Warfare at Speed: U.S. Fighter Jets’ Threat Response Just Got Faster

Warfare at Speed: U.S. Fighter Jets’ Threat Response Just Got Faster

U-2 spy planes, F-35s, F-22s, and ground control are now talking to each other at super speeds. 


When a U-2 spy plane can pass target details to an F-22 fighter jet, an F-35 fighter jet, and ground control center all at once, in near real-time, amid heavy multi-domain combat, the speed and operational efficiency of warfare attack change dramatically. 

Achieving this kind of “warfare at speed” was the intent, and the apparent result of a recent test conducted by the Missile Defense Agency and Air Force with Lockheed Martin’s Skunk Works division. Operating at high altitudes, a U-2 spy plane sent data concurrently to five F-35 jets, one F-22 jet, and a ground control station concurrently using a specially configured “gateway” payload built into the U-2 Dragon Lady. The test, which is reported to have yielded promising results, was part of Skunk Works’ ongoing Project Hydra program.


While the impact of this kind of expedited attack possibility is both defining and clear in many respects, some of the technical nuances which bring this to fruition are a bit more nuanced and complex. The U-2 payload, called the Open System Gateway, is engineered with technical infrastructure sufficient to enable connectivity between otherwise disparate communications systems such as the F-22 jet’s Intra-Flight Data Link, F-35 jet’s Multifunction Advanced Datalink, Link-16, and a datalink called Tactical Targeting Network Terminal. 

“The Project Hydra effort also marked the first time F-35 sensor data was delivered to an operational ground system over a Tactical Targeting Network Terminal (TTNT) link using an airborne gateway,” according to a Skunk Works statement on the test. The demonstration connected a Common Missile Control Center with the Shadow Operations Center at Nellis Air Force Base to view the sensor data for “operational command and control of highly capable air assets,” according to the statement.

One of the communications avenues made possible through this kind of technical infrastructure gateway is secure two-way connectivity between F-35 jets and F-22 jets which preserves stealth mode. This means it is less hackable and emits a much less detectable electronic signature. Northrop Grumman is now testing what developers called a “radio translator” engineered to connect an F-22 datalink Interflight Datalink with the F-35’s datalink Multi-Function Advanced Datalink.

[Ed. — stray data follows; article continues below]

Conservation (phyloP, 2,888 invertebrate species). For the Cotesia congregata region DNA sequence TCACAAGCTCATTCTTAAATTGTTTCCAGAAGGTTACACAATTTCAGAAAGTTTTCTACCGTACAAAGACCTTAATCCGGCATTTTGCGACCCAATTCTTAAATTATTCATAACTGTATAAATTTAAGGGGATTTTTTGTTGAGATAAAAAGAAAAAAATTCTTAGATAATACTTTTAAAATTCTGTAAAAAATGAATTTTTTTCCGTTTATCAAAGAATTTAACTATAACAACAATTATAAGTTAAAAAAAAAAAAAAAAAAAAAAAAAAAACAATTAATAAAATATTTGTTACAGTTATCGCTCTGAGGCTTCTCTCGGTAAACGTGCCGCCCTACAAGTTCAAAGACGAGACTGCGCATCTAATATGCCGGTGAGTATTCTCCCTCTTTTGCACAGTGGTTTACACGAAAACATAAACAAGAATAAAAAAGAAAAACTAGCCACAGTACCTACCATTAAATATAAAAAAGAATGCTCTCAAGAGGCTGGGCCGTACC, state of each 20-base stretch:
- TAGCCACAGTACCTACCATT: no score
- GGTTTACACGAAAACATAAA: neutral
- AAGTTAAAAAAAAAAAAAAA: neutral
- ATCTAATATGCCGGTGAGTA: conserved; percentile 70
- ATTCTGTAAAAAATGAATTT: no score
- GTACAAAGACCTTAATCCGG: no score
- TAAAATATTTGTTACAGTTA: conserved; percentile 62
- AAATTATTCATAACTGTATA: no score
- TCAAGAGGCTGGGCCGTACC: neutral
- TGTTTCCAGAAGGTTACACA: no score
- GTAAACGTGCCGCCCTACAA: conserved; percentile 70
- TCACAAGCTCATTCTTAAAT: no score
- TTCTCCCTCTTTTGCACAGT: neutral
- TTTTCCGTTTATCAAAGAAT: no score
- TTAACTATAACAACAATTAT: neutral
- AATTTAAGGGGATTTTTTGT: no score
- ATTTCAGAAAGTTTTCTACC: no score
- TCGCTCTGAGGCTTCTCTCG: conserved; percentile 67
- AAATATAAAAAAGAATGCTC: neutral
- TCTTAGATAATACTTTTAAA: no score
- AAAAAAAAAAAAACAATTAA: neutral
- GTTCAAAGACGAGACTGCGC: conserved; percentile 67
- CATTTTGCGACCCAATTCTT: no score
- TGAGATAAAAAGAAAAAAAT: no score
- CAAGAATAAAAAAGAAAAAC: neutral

“We are working on a demonstrator using a radio as a translator to convert data sent from an F-35 to an F-22 in a stealthy manner. It involves using software-defined radio hardware and software and antennas,” Colin Phan, the director of Strategy and Tech Communications for Northrop Grumman, told the National Interest last year.

Stealth mode is preserved by a Northrop Grumman anti-jam integrated software-defined radio device called Freedom 550. Software programmable radio works by sending IP packets of data through waveforms to transmit combat-relevant information. Phan explained that there can be one multi-function box that does as many as twenty-five different functions. Stealth mode is sustained, Phan explained, by using a smaller number of modules to connect the two data links together through a converter. Fewer modules help preserve stealthy communications by virtue of decreasing the emissions of an omnidirectional antenna, which is more detectable. The broader the signal and the wider the emission, the larger the electronic signature, something which can of course present a risk of being detected.

Kris Osborn is the defense editor for the National Interest. Osborn previously served at the Pentagon as a Highly Qualified Expert with the Office of the Assistant Secretary of the Army—Acquisition, Logistics & Technology. Osborn has also worked as an anchor and on-air military specialist at national TV networks. He has appeared as a guest military expert on Fox News, MSNBC, The Military Channel, and The History Channel. He also has a master’s degree in Comparative Literature from Columbia University.

Image: Reuters